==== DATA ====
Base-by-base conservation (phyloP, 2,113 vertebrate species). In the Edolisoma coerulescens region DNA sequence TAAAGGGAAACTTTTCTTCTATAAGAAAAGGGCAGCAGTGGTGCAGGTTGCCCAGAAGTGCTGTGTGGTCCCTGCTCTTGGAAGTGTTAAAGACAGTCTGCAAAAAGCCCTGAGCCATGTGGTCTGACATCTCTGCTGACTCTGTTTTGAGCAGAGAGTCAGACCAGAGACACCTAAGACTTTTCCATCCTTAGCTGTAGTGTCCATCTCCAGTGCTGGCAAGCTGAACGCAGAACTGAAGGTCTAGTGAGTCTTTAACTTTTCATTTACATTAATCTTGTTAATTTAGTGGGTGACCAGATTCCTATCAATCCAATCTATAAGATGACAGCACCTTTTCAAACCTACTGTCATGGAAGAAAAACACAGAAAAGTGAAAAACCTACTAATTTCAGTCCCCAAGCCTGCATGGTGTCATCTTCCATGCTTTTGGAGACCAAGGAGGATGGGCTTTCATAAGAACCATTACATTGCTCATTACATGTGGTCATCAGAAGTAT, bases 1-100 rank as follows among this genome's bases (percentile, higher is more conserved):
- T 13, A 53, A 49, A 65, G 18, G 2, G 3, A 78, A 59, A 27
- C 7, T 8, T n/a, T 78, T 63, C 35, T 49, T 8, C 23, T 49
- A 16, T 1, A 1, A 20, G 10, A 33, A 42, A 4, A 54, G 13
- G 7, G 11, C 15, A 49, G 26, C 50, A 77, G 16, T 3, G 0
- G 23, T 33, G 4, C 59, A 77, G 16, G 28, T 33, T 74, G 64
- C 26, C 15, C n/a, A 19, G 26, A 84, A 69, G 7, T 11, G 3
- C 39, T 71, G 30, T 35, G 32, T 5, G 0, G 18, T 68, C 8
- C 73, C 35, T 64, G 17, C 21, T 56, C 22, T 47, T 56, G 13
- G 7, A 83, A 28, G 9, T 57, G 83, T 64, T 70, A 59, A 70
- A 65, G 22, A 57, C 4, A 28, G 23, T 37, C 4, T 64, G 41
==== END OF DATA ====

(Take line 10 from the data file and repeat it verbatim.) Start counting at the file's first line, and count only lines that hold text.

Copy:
- G 7, A 83, A 28, G 9, T 57, G 83, T 64, T 70, A 59, A 70